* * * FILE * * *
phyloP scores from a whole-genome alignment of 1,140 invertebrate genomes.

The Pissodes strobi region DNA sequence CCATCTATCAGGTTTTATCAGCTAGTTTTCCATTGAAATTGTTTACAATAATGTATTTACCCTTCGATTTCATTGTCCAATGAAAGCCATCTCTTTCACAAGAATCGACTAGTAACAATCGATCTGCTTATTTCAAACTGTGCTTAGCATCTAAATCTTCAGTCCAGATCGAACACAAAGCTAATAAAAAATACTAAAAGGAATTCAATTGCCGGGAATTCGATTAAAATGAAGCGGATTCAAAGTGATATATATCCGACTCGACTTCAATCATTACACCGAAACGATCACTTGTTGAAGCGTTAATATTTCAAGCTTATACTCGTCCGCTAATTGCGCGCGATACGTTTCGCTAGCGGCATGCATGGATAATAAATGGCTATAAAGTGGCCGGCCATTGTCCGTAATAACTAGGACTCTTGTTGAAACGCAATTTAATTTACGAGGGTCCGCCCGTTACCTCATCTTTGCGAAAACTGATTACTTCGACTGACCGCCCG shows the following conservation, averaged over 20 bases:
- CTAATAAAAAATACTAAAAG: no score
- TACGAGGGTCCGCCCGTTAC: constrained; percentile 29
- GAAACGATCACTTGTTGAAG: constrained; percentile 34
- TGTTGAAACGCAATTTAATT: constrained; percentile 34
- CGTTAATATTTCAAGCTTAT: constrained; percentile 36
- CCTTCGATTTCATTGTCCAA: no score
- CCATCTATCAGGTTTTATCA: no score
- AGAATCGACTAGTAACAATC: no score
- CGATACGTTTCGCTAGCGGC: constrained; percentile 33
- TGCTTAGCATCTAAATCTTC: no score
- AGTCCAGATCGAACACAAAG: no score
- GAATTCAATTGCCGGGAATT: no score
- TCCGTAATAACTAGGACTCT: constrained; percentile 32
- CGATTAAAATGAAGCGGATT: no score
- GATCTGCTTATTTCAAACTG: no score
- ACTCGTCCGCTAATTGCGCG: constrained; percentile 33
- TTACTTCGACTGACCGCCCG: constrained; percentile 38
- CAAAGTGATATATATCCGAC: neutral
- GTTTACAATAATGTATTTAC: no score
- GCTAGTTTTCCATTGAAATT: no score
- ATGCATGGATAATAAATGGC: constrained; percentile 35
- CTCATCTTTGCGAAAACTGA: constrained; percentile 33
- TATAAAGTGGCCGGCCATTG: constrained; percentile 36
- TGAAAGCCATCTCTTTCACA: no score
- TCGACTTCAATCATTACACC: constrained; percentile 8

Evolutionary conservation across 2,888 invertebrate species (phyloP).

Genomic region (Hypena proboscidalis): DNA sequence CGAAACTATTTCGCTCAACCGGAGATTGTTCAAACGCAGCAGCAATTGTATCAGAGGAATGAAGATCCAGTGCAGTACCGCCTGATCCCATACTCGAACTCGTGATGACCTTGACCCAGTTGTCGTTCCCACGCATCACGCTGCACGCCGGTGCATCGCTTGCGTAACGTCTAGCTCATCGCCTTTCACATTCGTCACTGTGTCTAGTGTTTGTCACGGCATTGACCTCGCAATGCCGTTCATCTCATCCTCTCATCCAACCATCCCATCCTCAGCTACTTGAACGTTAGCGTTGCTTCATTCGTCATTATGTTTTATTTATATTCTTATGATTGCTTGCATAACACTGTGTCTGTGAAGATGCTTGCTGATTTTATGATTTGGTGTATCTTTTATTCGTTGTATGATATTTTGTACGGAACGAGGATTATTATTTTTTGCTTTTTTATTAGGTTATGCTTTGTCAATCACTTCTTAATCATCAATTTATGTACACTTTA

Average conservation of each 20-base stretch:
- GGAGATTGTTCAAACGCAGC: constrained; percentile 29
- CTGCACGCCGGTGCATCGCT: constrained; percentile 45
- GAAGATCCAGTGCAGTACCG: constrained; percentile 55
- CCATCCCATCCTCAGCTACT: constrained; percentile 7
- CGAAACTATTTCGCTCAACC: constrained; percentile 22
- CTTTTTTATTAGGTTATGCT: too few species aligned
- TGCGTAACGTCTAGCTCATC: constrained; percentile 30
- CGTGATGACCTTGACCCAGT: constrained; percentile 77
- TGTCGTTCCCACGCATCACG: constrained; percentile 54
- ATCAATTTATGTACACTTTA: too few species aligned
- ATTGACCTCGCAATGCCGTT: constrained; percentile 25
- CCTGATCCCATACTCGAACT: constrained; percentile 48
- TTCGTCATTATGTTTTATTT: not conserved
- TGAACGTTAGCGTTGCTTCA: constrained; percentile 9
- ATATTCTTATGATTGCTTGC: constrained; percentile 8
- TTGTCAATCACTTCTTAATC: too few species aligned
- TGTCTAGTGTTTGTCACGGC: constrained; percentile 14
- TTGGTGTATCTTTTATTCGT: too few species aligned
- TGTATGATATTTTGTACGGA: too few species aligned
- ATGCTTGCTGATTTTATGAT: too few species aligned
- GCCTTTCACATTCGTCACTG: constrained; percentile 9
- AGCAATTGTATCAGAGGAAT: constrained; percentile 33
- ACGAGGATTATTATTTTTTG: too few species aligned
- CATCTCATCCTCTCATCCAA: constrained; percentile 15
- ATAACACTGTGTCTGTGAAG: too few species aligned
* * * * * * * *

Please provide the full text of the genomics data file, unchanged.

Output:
phyloP scores from a whole-genome alignment of 1,140 invertebrate genomes.

The Pissodes strobi region DNA sequence CCATCTATCAGGTTTTATCAGCTAGTTTTCCATTGAAATTGTTTACAATAATGTATTTACCCTTCGATTTCATTGTCCAATGAAAGCCATCTCTTTCACAAGAATCGACTAGTAACAATCGATCTGCTTATTTCAAACTGTGCTTAGCATCTAAATCTTCAGTCCAGATCGAACACAAAGCTAATAAAAAATACTAAAAGGAATTCAATTGCCGGGAATTCGATTAAAATGAAGCGGATTCAAAGTGATATATATCCGACTCGACTTCAATCATTACACCGAAACGATCACTTGTTGAAGCGTTAATATTTCAAGCTTATACTCGTCCGCTAATTGCGCGCGATACGTTTCGCTAGCGGCATGCATGGATAATAAATGGCTATAAAGTGGCCGGCCATTGTCCGTAATAACTAGGACTCTTGTTGAAACGCAATTTAATTTACGAGGGTCCGCCCGTTACCTCATCTTTGCGAAAACTGATTACTTCGACTGACCGCCCG shows the following conservation, averaged over 20 bases:
- CTAATAAAAAATACTAAAAG: no score
- TACGAGGGTCCGCCCGTTAC: constrained; percentile 29
- GAAACGATCACTTGTTGAAG: constrained; percentile 34
- TGTTGAAACGCAATTTAATT: constrained; percentile 34
- CGTTAATATTTCAAGCTTAT: constrained; percentile 36
- CCTTCGATTTCATTGTCCAA: no score
- CCATCTATCAGGTTTTATCA: no score
- AGAATCGACTAGTAACAATC: no score
- CGATACGTTTCGCTAGCGGC: constrained; percentile 33
- TGCTTAGCATCTAAATCTTC: no score
- AGTCCAGATCGAACACAAAG: no score
- GAATTCAATTGCCGGGAATT: no score
- TCCGTAATAACTAGGACTCT: constrained; percentile 32
- CGATTAAAATGAAGCGGATT: no score
- GATCTGCTTATTTCAAACTG: no score
- ACTCGTCCGCTAATTGCGCG: constrained; percentile 33
- TTACTTCGACTGACCGCCCG: constrained; percentile 38
- CAAAGTGATATATATCCGAC: neutral
- GTTTACAATAATGTATTTAC: no score
- GCTAGTTTTCCATTGAAATT: no score
- ATGCATGGATAATAAATGGC: constrained; percentile 35
- CTCATCTTTGCGAAAACTGA: constrained; percentile 33
- TATAAAGTGGCCGGCCATTG: constrained; percentile 36
- TGAAAGCCATCTCTTTCACA: no score
- TCGACTTCAATCATTACACC: constrained; percentile 8

Evolutionary conservation across 2,888 invertebrate species (phyloP).

Genomic region (Hypena proboscidalis): DNA sequence CGAAACTATTTCGCTCAACCGGAGATTGTTCAAACGCAGCAGCAATTGTATCAGAGGAATGAAGATCCAGTGCAGTACCGCCTGATCCCATACTCGAACTCGTGATGACCTTGACCCAGTTGTCGTTCCCACGCATCACGCTGCACGCCGGTGCATCGCTTGCGTAACGTCTAGCTCATCGCCTTTCACATTCGTCACTGTGTCTAGTGTTTGTCACGGCATTGACCTCGCAATGCCGTTCATCTCATCCTCTCATCCAACCATCCCATCCTCAGCTACTTGAACGTTAGCGTTGCTTCATTCGTCATTATGTTTTATTTATATTCTTATGATTGCTTGCATAACACTGTGTCTGTGAAGATGCTTGCTGATTTTATGATTTGGTGTATCTTTTATTCGTTGTATGATATTTTGTACGGAACGAGGATTATTATTTTTTGCTTTTTTATTAGGTTATGCTTTGTCAATCACTTCTTAATCATCAATTTATGTACACTTTA

Average conservation of each 20-base stretch:
- GGAGATTGTTCAAACGCAGC: constrained; percentile 29
- CTGCACGCCGGTGCATCGCT: constrained; percentile 45
- GAAGATCCAGTGCAGTACCG: constrained; percentile 55
- CCATCCCATCCTCAGCTACT: constrained; percentile 7
- CGAAACTATTTCGCTCAACC: constrained; percentile 22
- CTTTTTTATTAGGTTATGCT: too few species aligned
- TGCGTAACGTCTAGCTCATC: constrained; percentile 30
- CGTGATGACCTTGACCCAGT: constrained; percentile 77
- TGTCGTTCCCACGCATCACG: constrained; percentile 54
- ATCAATTTATGTACACTTTA: too few species aligned
- ATTGACCTCGCAATGCCGTT: constrained; percentile 25
- CCTGATCCCATACTCGAACT: constrained; percentile 48
- TTCGTCATTATGTTTTATTT: not conserved
- TGAACGTTAGCGTTGCTTCA: constrained; percentile 9
- ATATTCTTATGATTGCTTGC: constrained; percentile 8
- TTGTCAATCACTTCTTAATC: too few species aligned
- TGTCTAGTGTTTGTCACGGC: constrained; percentile 14
- TTGGTGTATCTTTTATTCGT: too few species aligned
- TGTATGATATTTTGTACGGA: too few species aligned
- ATGCTTGCTGATTTTATGAT: too few species aligned
- GCCTTTCACATTCGTCACTG: constrained; percentile 9
- AGCAATTGTATCAGAGGAAT: constrained; percentile 33
- ACGAGGATTATTATTTTTTG: too few species aligned
- CATCTCATCCTCTCATCCAA: constrained; percentile 15
- ATAACACTGTGTCTGTGAAG: too few species aligned